Saturday, November 07, 2015

Tonight's Movie: The Beginning or the End (1947) - A Warner Archive DVD Review

I first saw THE BEGINNING OR THE END (1947) in 2012 thanks to Turner Classic Movies. I've found it interesting that in the ensuing years I have received numerous emails from professors and students wanting to know how to obtain this MGM film on the creation of the atomic bomb.

Happily this movie is now easily available to both academics and a wider audience thanks to the Warner Archive. The movie was recently released as part of a "wave" of films directed by Norman Taurog.

I've previously reviewed Taurog's LUCKY NIGHT (1939) and PLEASE BELIEVE ME (1950); still ahead in my review stack is the fourth and final film of the batch, William Powell in THE HOODLUM SAINT (1946).

THE BEGINNING OR THE END, the story of the Manhattan Project, was released early in 1947. Though it's a fictionalized telling, one of the most interesting aspects for me was simply seeing how the story was depicted, roughly 18 months after the dropping of the atomic bombs. The film mixes facts with plenty of conjecture about what the atomic bomb would ultimately mean for the world, hence the movie's title.

It's an engrossing film with a large cast of excellent actors. Brian Donlevy plays Maj. Gen. Leslie Groves, in charge of the top secret multi-state project involving scientists from the United States, Canada, and England. Hume Cronyn plays Robert Oppenheimer, with additional scientists portrayed by character greats including Richard Haydn, Joseph Calleia, Norman Lloyd, Moroni Olsen, Hurd Hatfield, and Frank Ferguson.

The cast also includes Robert Walker and Audrey Totter as Groves's aide and secretary; I enjoyed their bantering relationship, which provides some needed lightness against the seriousness of the story.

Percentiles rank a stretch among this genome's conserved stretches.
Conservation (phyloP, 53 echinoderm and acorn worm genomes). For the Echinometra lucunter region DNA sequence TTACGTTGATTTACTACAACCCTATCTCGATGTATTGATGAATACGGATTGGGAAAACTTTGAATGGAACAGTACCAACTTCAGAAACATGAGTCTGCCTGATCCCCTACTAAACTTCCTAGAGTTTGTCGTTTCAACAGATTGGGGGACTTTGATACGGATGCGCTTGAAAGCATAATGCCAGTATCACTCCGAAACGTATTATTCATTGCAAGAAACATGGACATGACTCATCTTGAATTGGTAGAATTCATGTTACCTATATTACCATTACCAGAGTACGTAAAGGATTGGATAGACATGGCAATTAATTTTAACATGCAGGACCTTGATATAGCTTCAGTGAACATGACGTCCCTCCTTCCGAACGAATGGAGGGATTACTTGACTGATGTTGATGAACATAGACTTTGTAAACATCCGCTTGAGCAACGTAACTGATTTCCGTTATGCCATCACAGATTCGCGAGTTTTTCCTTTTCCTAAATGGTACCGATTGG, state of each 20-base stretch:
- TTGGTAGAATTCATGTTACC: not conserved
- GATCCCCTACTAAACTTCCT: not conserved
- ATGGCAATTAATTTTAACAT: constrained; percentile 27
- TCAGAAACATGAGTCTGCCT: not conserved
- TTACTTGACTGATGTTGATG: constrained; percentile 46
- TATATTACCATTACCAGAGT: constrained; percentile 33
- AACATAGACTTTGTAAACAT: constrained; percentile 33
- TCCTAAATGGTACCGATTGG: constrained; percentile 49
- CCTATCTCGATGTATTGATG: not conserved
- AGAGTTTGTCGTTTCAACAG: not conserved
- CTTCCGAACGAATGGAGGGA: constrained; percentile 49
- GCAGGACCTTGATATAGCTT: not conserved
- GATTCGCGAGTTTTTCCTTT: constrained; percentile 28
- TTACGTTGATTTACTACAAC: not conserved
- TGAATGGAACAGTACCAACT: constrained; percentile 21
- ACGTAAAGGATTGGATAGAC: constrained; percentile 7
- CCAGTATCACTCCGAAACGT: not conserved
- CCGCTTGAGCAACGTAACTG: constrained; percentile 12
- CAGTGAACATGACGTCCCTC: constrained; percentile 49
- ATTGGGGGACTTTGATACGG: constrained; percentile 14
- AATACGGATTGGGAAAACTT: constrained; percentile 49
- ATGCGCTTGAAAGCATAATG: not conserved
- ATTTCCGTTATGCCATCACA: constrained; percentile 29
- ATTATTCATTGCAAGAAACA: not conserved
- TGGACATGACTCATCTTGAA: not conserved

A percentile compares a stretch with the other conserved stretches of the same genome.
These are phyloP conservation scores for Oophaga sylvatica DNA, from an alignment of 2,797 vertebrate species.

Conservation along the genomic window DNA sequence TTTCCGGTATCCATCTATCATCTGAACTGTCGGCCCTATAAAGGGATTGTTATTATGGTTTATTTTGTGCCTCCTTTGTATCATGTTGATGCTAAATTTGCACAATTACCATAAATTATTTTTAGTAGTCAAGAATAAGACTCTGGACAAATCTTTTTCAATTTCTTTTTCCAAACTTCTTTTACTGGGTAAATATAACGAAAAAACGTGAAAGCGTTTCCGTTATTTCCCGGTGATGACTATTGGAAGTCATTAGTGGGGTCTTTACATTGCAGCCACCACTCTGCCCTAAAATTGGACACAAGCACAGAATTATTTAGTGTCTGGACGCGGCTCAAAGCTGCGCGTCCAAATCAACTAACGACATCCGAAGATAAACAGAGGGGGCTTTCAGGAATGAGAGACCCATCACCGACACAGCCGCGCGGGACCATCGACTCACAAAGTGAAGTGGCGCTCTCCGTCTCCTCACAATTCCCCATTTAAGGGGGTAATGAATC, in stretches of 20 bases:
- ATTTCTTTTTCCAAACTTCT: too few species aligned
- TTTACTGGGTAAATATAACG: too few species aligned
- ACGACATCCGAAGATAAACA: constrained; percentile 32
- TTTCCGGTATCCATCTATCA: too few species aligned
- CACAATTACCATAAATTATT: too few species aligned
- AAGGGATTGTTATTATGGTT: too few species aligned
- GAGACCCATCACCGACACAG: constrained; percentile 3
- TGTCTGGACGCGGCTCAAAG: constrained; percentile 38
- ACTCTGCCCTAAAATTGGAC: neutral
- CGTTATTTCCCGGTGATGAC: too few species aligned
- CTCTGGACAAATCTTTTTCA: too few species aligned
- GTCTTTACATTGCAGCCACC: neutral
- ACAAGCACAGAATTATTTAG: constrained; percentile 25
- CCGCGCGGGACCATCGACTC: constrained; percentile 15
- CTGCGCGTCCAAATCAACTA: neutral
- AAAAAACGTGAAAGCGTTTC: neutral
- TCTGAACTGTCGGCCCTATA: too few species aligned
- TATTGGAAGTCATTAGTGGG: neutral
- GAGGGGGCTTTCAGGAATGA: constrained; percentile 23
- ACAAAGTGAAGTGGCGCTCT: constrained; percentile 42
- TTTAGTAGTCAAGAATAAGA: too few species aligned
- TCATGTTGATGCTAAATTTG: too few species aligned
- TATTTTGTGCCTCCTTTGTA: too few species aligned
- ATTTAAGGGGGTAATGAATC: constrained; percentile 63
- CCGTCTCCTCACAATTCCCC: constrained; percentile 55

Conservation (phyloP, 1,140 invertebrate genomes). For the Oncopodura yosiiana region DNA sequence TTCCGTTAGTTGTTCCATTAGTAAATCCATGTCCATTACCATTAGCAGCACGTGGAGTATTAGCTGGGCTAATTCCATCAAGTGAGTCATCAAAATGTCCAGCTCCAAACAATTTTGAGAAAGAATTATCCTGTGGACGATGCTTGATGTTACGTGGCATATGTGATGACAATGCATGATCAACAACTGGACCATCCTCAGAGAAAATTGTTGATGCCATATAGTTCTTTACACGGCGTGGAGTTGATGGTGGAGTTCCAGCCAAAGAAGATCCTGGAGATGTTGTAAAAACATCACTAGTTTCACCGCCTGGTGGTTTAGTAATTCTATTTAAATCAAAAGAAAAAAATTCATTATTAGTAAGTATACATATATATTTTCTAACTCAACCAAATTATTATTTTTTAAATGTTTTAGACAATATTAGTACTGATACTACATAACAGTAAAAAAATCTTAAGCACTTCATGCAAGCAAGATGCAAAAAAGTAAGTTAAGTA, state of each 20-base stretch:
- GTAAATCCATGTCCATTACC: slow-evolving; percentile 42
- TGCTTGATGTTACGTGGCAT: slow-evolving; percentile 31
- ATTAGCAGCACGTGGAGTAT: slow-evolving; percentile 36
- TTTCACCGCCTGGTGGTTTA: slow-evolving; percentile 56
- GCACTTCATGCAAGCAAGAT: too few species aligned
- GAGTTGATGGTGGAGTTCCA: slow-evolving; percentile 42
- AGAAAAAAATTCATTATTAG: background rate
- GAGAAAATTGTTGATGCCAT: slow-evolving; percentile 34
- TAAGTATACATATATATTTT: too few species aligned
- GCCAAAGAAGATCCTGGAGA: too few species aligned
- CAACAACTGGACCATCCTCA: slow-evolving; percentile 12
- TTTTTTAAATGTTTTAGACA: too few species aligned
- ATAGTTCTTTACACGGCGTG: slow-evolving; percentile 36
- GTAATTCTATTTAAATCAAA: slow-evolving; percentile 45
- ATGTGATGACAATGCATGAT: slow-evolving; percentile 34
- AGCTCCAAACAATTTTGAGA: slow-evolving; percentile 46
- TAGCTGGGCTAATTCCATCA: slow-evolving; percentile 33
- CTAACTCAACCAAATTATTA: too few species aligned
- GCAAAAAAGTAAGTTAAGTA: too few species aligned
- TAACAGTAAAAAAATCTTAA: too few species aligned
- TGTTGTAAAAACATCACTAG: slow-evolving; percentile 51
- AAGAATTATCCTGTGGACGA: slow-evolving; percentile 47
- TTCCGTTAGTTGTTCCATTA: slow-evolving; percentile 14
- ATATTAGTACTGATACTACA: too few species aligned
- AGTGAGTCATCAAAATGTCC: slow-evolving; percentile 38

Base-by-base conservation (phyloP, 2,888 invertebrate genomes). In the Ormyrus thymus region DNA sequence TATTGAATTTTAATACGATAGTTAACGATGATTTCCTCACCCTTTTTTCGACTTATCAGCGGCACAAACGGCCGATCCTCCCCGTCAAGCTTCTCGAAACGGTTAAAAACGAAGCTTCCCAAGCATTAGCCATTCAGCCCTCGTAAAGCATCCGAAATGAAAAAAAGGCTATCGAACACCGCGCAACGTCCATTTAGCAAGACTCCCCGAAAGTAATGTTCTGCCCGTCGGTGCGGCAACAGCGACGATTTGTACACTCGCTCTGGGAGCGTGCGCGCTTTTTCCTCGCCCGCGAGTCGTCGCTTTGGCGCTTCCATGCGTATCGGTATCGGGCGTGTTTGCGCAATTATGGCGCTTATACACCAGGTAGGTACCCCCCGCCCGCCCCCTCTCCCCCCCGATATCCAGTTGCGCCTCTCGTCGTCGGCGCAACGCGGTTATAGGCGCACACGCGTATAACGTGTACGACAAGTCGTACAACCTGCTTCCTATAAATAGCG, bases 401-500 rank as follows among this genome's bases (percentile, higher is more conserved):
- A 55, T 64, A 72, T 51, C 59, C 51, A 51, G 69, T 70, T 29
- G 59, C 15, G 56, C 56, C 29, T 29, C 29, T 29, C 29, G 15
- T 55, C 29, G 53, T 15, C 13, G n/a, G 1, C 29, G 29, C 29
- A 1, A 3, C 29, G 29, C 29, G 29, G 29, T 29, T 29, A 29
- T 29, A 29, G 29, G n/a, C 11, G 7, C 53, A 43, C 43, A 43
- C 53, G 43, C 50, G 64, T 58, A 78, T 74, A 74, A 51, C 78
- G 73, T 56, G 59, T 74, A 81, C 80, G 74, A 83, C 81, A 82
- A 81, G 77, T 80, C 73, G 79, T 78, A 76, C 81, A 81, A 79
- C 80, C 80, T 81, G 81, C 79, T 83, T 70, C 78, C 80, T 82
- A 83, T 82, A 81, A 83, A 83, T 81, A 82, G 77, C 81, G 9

Tom Drake plays a young scientist working on the project, with Beverly Tyler as his bride. As much as I enjoy Drake and Tyler, I feel that their personal story is extraneous and I believe the film would have been better served with greater focus on the story of the bomb, which has plenty of drama in and of itself.

I particularly would have liked to see more of Donlevy's Groves, who ran an incredibly complex mission. Donlevy doesn't enter the film until roughly 38 minutes in, and his presence raises the film's energy level considerably. His performance is my favorite among the large cast.

The film has a somewhat odd opening, a "newsreel" in which some of the movie's lead characters put a copy of the film in a time capsule. I never quite understood how that worked!

This 112-minute movie then traces the creation of the atomic bomb, including documentary footage of the construction of the secret facilities at Los Alamos and Oak Ridge, up through the flight of the Enola Gay. Art Baker plays President Truman in a scene where the President explains his reasons for dropping the bomb.

Barry Nelson plays Col. Paul Tibbets Jr., the pilot of the Enola Gay, with Henry O'Neill playing General Farrell, the man in charge of the mission. I found a candlelit prayer scene before the flight particularly moving.

It's worth noting here that the flight of the Enola Gay is covered more extensively in MGM's fine ABOVE AND BEYOND (1952), also available from the Warner Archive.

A side note with some fun trivia: Pay attention to the scene where Donlevy and Walker first meet up in a hallway. The hall behind them is actually a fake backdrop, also seen MGM's THE HUCKSTERS (1947); half a decade later, Donald O'Connor would dance up that very same backdrop in "Make 'Em Laugh" in SINGIN' IN THE RAIN (1952).

THE BEGINNING OR THE END was photographed in black and white by Ray June. The story and screenplay were by Robert Considine and Frank Wead. The supporting cast includes John Litel, Jonathan Hale, Nella Walker, Victor Francen, Ludwig Stossel, and Warner Anderson.

The Warner Archive disc includes the trailer.

Thanks to the Warner Archive for providing a review copy of this DVD. Warner Archive releases are MOD (manufactured on demand) and may be ordered from the Warner Archive Collection at the WBShop.


Blogger John G. said...

I'll add this one to the list of recent Warner Archive titles I want, but can't get at a good price (no review copies for little ol' me--haha). The subject matter is interesting, and I'm a big Audrey Totter fan.

4:11 PM  
Blogger Laura said...

Hi John! Hope you get to catch up with this one before too long. An interesting movie for sure, and Audrey's liveliness definitely adds a lot.

Best wishes,

9:56 AM  

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